The cap applies to the total amount of people in a household, including  partners and any children, who get certain benefits including:
  • Bereavement Allowance
  • Child Benefit
  • Child Tax Credit
  • Employment and Support
  • Allowance (unless you get the ‘support’ component)
  • Housing Benefit
  • Incapacity Benefit
  • Income Support
  • Jobseeker’s Allowance
  • Maternity Allowance
  • Severe Disablement Allowance
  • Widowed Parent’s Allowance
  • Universal Credit (unless you aren’t deemed fit for work)

Some benefits DO NOT count towards the cap.  The cap won’t apply to you if you, your partner or any children you are responsible for are in receipt of any of the following:
  • Armed Forces Compensation Scheme
  • Armed Forces Independence Payment
  • Attendance Allowance
  • Carer’s Allowance
  • Disability Living Allowance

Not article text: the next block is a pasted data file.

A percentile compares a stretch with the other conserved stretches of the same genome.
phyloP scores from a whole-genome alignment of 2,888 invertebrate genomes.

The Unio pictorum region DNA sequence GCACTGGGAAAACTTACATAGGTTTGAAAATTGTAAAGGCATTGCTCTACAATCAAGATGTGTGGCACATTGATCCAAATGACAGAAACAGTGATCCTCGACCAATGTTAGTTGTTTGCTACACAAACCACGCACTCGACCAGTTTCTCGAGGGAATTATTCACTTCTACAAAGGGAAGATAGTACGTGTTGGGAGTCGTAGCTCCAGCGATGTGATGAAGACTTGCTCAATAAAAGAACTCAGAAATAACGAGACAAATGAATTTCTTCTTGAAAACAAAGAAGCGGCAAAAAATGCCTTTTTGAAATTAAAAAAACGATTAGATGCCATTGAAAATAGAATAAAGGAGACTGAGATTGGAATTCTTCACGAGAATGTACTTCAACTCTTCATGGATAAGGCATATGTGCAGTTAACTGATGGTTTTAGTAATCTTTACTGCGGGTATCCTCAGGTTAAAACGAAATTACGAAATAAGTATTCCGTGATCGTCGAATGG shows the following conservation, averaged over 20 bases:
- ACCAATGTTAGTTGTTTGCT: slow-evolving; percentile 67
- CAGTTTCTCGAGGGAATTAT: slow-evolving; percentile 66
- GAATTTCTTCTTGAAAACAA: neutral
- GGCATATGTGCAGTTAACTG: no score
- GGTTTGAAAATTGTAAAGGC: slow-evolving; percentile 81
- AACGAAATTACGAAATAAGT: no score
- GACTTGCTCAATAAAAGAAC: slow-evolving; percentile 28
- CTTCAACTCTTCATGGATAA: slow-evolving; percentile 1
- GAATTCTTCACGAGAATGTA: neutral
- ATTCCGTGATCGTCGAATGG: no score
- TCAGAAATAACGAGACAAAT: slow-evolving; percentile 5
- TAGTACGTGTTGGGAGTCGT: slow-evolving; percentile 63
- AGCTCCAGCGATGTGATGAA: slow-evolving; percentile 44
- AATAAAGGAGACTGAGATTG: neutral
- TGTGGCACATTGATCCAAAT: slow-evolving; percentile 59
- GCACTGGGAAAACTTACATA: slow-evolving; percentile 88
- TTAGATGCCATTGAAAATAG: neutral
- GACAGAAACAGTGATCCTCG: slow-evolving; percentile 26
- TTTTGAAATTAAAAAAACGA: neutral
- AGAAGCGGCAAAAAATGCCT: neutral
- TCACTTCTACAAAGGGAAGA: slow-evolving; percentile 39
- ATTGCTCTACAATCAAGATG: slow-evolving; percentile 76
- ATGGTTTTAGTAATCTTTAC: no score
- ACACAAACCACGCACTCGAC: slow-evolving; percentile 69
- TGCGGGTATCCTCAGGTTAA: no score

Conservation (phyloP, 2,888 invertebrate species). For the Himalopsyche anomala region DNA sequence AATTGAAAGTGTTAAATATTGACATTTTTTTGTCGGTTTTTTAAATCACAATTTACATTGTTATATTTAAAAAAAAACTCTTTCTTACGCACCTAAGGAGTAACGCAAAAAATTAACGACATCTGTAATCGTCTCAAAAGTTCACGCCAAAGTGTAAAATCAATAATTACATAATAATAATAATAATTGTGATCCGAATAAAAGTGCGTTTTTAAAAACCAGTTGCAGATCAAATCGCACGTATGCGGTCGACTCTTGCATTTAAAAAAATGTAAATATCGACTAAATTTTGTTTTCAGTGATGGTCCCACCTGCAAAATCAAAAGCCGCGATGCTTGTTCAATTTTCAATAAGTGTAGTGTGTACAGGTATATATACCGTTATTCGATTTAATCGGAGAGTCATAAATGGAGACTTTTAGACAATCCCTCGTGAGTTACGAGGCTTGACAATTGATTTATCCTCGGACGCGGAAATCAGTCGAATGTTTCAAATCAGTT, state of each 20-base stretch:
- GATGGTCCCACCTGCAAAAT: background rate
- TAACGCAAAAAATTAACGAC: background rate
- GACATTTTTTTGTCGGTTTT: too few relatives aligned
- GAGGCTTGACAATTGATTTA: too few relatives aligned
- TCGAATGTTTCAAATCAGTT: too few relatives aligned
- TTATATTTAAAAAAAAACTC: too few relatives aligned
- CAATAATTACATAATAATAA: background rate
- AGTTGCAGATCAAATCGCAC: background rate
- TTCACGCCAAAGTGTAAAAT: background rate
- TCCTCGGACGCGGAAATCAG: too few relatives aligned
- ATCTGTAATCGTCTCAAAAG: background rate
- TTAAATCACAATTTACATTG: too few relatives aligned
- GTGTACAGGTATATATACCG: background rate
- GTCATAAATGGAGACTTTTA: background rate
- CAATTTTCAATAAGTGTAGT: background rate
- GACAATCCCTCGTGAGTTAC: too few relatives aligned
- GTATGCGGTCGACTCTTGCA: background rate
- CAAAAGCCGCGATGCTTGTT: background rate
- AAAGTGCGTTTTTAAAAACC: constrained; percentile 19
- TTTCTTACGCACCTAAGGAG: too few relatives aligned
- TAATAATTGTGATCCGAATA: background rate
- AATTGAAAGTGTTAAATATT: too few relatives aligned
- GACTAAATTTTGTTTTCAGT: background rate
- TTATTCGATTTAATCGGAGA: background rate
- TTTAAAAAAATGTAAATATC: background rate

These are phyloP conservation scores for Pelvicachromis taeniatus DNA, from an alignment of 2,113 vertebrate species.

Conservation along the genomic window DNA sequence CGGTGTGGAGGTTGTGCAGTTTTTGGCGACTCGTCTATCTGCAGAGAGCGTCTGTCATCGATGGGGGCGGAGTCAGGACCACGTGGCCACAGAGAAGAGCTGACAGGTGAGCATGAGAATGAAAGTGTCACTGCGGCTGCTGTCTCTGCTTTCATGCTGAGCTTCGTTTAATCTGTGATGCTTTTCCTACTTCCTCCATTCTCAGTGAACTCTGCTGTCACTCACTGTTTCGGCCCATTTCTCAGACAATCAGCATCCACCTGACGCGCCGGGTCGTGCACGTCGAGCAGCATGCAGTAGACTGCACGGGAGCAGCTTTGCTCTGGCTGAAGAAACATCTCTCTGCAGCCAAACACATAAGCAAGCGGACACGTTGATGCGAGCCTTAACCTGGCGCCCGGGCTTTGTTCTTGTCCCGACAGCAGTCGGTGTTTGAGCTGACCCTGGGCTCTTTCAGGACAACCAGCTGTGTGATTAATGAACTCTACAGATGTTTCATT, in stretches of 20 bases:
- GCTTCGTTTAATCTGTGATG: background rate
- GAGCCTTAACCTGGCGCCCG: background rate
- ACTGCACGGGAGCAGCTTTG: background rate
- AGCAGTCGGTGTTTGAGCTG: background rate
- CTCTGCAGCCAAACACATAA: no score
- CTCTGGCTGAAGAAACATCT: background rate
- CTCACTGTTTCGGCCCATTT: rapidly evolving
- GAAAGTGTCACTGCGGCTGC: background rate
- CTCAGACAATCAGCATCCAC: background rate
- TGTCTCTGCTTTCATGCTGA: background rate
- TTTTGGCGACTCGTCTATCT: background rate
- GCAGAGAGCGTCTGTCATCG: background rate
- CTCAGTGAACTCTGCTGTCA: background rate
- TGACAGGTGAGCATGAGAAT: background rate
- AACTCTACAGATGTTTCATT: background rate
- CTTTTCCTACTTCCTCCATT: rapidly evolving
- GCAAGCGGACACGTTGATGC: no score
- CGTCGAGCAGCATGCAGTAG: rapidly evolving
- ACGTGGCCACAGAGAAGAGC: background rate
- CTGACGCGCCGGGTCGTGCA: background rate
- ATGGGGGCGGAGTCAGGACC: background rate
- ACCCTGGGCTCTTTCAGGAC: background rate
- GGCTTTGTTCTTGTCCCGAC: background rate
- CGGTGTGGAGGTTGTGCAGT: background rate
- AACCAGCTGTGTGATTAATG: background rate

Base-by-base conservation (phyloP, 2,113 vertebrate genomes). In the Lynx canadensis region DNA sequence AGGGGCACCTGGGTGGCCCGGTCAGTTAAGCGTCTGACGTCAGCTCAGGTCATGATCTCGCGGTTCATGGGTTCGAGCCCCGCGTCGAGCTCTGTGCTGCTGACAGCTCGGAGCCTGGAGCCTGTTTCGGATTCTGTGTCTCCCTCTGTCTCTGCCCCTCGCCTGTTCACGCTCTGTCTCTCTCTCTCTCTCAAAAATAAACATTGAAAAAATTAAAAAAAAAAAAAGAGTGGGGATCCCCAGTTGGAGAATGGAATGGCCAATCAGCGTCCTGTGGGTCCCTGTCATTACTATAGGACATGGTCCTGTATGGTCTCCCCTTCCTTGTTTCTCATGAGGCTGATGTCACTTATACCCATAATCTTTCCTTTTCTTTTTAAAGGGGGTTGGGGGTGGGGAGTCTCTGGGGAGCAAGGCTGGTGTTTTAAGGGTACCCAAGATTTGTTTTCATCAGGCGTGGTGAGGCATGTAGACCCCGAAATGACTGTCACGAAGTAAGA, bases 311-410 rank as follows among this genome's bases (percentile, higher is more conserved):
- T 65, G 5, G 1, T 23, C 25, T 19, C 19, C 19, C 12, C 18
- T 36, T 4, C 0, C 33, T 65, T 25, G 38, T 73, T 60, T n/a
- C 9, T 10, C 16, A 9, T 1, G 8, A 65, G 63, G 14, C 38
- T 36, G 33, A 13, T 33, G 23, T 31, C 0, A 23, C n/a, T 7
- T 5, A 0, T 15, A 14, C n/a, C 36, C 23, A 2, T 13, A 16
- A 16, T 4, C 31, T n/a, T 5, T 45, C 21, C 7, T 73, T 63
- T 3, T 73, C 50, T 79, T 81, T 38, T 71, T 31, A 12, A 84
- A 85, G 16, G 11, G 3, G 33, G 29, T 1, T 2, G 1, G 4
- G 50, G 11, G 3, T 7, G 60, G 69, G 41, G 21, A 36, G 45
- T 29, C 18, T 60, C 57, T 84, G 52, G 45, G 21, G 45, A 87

• Employment and Support Allowance (support component)
  • Guardian’s Allowance*
  • Industrial Injuries Benefit
  • Personal Independence Payment
  • War Widow’s or War Widower’s Pension

If you think you may be affected by the Benefit Cap, it’s important that you contact us as soon as possible, so we can help you.  You can phone 01925 452452, email ucsupport@gght.org.uk.  
  
Accordion Description
  
​​The Benefit Cap does not apply to you if:
  • You or your partner are Pension Credit Age.
  • You or your partner have claimed and are entitled to claim, Working Tax Credit.
  • You, your partner, or a child or young person for whom you get Child Benefit, gets Disability Living Allowance, Personal Independence Payment or Armed Forces Independent Payment.
  • You or your partner are in the ‘support group’ of Employment Support Allowance.
  • You or your partner receive (or have an underlying entitlement to) Carer's Allowance,